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Reads & Reactions

In this edition: Romney’s strategy, Pennsylvania plans, special election tea leaves and hurricane-centered media criticism. Also, a special edition of Reads.


The Daily Beast’s Peter Beinart wrote an interesting breakdown of why he thinks former Gov. Mitt Romney of Massachusetts can’t win the Republican presidential nomination. In that article, Mr. Beinart references FiveThirtyEight’s “Perry Surges in Polls, Testing Romney’s Strategy.” The Washington Monthly’s Steve Brenen also thought Mr. Romney’s campaign was in trouble, and also advised the former Massachusetts governor to change his campaign strategy.

James Taranto, in The Wall Street Journal’s opinion section, pointed to “Pennsylvania Electoral College Plan Could Backfire on G.O.P.” as one of the reasons the plan is “folly.” Mr. Taranto was kind enough to call Nate a “smart liberal,” although that’s probably meant as a somewhat backhanded compliment.

Special elections for House seats in Nevada and New York yielded two decisive Republican victories and much debate about what the results portend for 2012. Nate’s conclusion: It’s not looking too rosy for Democrats. At the blog Greg’s Opinion, Greg Wythe counsels caution. Mr. Wythe wrote, Nate is “committing a grievous error by focusing on the final percentages and ignoring the turnout levels. Yes, the issues he lists are certainly important in the case of NY-09, just as any other issues would be important in other contests. But whether those drove the enthusiasm gap or got voters to change their minds isn’t known.”

After Hurricane Irene rumbled past New York and up into New Hampshire and Vermont, FiveThirtyEight measured Irene’s impact against the media spotlight that tracked its approach. The verdict: Irene lived up to the hype.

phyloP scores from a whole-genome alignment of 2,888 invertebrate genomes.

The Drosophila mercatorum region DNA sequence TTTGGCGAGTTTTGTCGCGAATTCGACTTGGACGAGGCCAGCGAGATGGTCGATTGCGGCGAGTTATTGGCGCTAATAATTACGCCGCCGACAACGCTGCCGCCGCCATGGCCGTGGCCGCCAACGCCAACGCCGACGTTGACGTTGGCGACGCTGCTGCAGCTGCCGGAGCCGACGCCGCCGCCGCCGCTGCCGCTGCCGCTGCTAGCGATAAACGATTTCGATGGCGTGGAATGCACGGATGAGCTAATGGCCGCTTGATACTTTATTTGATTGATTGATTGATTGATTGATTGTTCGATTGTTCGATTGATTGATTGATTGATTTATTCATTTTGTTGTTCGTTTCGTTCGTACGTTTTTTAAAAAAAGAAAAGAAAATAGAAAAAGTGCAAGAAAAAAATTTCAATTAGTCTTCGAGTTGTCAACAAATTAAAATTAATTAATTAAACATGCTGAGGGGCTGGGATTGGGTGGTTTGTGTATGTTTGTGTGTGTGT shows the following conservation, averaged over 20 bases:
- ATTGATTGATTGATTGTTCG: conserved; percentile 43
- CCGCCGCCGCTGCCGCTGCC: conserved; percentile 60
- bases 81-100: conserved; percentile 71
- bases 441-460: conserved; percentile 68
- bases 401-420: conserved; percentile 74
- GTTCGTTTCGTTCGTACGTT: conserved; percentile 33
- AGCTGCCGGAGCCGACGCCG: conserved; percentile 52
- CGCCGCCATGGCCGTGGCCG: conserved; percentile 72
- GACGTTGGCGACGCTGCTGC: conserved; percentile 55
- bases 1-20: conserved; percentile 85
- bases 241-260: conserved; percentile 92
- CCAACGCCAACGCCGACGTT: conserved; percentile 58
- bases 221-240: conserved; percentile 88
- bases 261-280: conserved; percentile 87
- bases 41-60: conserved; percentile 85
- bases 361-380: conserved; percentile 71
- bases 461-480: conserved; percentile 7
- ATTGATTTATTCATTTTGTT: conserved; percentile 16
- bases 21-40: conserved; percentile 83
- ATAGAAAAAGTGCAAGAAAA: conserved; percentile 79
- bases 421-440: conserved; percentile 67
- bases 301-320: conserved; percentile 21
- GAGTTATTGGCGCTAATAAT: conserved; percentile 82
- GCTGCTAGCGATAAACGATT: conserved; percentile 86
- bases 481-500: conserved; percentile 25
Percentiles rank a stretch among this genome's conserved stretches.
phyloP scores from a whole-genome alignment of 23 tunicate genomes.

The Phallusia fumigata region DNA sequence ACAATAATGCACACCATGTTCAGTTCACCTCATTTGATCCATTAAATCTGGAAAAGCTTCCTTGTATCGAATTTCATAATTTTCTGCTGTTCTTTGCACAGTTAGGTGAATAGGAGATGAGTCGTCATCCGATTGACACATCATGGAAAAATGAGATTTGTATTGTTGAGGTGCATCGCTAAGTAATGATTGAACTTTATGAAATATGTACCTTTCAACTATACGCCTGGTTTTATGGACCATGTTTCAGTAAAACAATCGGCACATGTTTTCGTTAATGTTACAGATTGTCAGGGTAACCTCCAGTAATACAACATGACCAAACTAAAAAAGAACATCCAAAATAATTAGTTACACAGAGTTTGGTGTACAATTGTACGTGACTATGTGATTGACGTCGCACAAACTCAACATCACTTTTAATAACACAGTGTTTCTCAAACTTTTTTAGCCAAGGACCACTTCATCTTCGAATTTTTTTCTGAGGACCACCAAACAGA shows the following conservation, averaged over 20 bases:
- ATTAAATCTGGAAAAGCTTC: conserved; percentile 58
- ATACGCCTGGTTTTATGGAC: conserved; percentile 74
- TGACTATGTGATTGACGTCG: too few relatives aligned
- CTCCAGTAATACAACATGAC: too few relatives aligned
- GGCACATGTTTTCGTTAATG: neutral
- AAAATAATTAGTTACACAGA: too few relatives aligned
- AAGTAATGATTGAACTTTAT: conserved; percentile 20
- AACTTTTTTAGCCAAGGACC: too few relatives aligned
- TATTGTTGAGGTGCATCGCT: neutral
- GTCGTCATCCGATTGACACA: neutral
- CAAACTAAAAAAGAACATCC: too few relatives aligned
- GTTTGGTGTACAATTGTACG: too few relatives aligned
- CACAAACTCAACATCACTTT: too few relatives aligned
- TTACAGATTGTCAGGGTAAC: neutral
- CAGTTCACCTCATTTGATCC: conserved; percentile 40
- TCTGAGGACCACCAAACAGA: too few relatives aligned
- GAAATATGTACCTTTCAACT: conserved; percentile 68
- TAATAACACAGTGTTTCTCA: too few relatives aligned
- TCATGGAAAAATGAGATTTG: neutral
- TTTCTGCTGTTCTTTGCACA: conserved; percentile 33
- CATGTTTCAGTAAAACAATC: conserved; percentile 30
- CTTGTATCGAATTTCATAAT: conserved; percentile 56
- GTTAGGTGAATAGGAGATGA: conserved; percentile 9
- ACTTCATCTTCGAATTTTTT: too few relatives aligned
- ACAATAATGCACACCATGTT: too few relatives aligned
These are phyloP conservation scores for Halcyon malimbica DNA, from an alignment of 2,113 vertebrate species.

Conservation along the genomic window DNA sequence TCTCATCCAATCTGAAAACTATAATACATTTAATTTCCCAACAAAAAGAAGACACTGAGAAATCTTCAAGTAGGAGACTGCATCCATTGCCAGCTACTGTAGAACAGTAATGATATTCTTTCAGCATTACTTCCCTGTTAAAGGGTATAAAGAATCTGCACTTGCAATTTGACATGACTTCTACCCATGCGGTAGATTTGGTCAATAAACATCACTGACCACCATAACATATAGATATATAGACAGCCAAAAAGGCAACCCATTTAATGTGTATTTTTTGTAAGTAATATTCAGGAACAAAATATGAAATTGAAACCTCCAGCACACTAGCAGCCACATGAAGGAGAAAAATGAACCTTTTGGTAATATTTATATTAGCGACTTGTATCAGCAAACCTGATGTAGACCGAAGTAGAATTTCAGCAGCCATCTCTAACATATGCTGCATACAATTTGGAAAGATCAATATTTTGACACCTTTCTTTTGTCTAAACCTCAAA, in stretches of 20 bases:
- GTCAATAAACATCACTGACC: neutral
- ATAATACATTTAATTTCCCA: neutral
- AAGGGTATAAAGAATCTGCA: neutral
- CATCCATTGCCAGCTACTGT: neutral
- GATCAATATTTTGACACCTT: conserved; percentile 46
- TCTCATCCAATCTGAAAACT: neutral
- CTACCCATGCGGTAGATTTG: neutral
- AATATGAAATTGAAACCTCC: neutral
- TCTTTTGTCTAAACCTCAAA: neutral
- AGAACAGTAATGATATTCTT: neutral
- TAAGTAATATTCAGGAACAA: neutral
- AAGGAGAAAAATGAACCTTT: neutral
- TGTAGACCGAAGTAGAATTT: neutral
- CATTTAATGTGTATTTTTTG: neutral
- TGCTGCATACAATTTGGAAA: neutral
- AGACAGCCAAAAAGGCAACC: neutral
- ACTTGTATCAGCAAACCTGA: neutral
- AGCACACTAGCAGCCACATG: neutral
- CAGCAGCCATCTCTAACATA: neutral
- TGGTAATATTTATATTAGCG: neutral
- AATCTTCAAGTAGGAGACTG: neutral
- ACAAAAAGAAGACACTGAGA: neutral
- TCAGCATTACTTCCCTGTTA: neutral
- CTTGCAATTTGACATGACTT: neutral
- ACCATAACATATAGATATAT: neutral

At Hot Air, AllahPundit mostly agreed and assembled a roundup of differing views on the matter. The Poynter Institute’s Julie Moos — in an insightful exploration of media hype — also thought the coverage was warranted, listing six “objective criteria for determining whether news is hype, disproportionate to its relative impact.” And Mediaite’s Colby Hall advised against buying the ” ‘media hype’ hype.”

But not everyone concurred. Howard Kurtz, at The Daily Beast, wrote, “The tsunami of hype on this story was relentless, a Category 5 performance that was driven in large measure by ratings.” (Our colleague Brian Stelter, wrote a good article about hurricanes and television ratings). Michael Graham, writing at The Boston Herald, saw a metaphor for the media’s performance in a D.C. Fox affiliate reporter who became covered in sewage while reporting on the storm. Mr. Graham wrote, “A reporter did his entire broadcast covered in what many Americans think the media is slinging at us already.”


Philip Tetlock, a professor of management and psychology at the University of Pennsylvania’s Wharton Business School, has launched a new endeavor called The Good Judgment Project, which will test the ability of both experts and laymen, and both individuals and groups, to forecast political, economic and foreign policy events.

The project represents a sequel of sorts to Mr. Tetlock’s book “Expert Political Judgment” (one of Nate’s favorites), which found that forecasts of political events made by credentialed experts often do quite poorly. For certain types of experts, in fact, they may be no better than random chance. (Mr. Tetlock’s study found, for instance, that media appearances tend to be inversely correlated with forecasting skill — so the people you see on television a lot may be the last people you should listen to.)

The Good Judgment Project has finished its initial recruiting process, but is still looking for forecasters to join its waiting list. Something worth keeping an eye on over the next several years.

Micah Cohen is FiveThirtyEight’s former managing editor.